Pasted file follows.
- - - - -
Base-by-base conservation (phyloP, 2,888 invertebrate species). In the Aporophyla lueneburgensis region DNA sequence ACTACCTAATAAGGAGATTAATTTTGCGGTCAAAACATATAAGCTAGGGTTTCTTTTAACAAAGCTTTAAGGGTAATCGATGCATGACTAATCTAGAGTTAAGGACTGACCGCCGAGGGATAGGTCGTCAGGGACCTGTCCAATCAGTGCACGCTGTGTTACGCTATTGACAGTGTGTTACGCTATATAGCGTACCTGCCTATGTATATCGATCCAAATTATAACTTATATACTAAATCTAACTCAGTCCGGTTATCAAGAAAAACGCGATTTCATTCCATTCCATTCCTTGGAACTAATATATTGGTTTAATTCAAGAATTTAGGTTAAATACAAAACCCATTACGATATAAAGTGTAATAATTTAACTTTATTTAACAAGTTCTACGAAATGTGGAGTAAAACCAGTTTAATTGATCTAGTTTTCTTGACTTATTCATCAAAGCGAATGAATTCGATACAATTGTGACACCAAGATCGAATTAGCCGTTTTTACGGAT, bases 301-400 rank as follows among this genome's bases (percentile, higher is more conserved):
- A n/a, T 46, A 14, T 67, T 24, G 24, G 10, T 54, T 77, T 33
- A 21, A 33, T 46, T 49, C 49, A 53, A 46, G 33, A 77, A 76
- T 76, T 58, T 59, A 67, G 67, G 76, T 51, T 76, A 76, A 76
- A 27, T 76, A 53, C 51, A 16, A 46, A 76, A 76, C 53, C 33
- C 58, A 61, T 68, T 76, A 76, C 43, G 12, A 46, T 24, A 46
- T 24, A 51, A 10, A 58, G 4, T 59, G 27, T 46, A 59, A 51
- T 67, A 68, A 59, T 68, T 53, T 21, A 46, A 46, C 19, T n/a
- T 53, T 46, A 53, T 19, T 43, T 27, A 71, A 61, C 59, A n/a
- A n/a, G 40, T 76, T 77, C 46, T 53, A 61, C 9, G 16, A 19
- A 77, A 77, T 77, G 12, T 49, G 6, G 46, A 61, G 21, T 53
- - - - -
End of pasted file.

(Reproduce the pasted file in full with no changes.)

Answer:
Base-by-base conservation (phyloP, 2,888 invertebrate species). In the Aporophyla lueneburgensis region DNA sequence ACTACCTAATAAGGAGATTAATTTTGCGGTCAAAACATATAAGCTAGGGTTTCTTTTAACAAAGCTTTAAGGGTAATCGATGCATGACTAATCTAGAGTTAAGGACTGACCGCCGAGGGATAGGTCGTCAGGGACCTGTCCAATCAGTGCACGCTGTGTTACGCTATTGACAGTGTGTTACGCTATATAGCGTACCTGCCTATGTATATCGATCCAAATTATAACTTATATACTAAATCTAACTCAGTCCGGTTATCAAGAAAAACGCGATTTCATTCCATTCCATTCCTTGGAACTAATATATTGGTTTAATTCAAGAATTTAGGTTAAATACAAAACCCATTACGATATAAAGTGTAATAATTTAACTTTATTTAACAAGTTCTACGAAATGTGGAGTAAAACCAGTTTAATTGATCTAGTTTTCTTGACTTATTCATCAAAGCGAATGAATTCGATACAATTGTGACACCAAGATCGAATTAGCCGTTTTTACGGAT, bases 301-400 rank as follows among this genome's bases (percentile, higher is more conserved):
- A n/a, T 46, A 14, T 67, T 24, G 24, G 10, T 54, T 77, T 33
- A 21, A 33, T 46, T 49, C 49, A 53, A 46, G 33, A 77, A 76
- T 76, T 58, T 59, A 67, G 67, G 76, T 51, T 76, A 76, A 76
- A 27, T 76, A 53, C 51, A 16, A 46, A 76, A 76, C 53, C 33
- C 58, A 61, T 68, T 76, A 76, C 43, G 12, A 46, T 24, A 46
- T 24, A 51, A 10, A 58, G 4, T 59, G 27, T 46, A 59, A 51
- T 67, A 68, A 59, T 68, T 53, T 21, A 46, A 46, C 19, T n/a
- T 53, T 46, A 53, T 19, T 43, T 27, A 71, A 61, C 59, A n/a
- A n/a, G 40, T 76, T 77, C 46, T 53, A 61, C 9, G 16, A 19
- A 77, A 77, T 77, G 12, T 49, G 6, G 46, A 61, G 21, T 53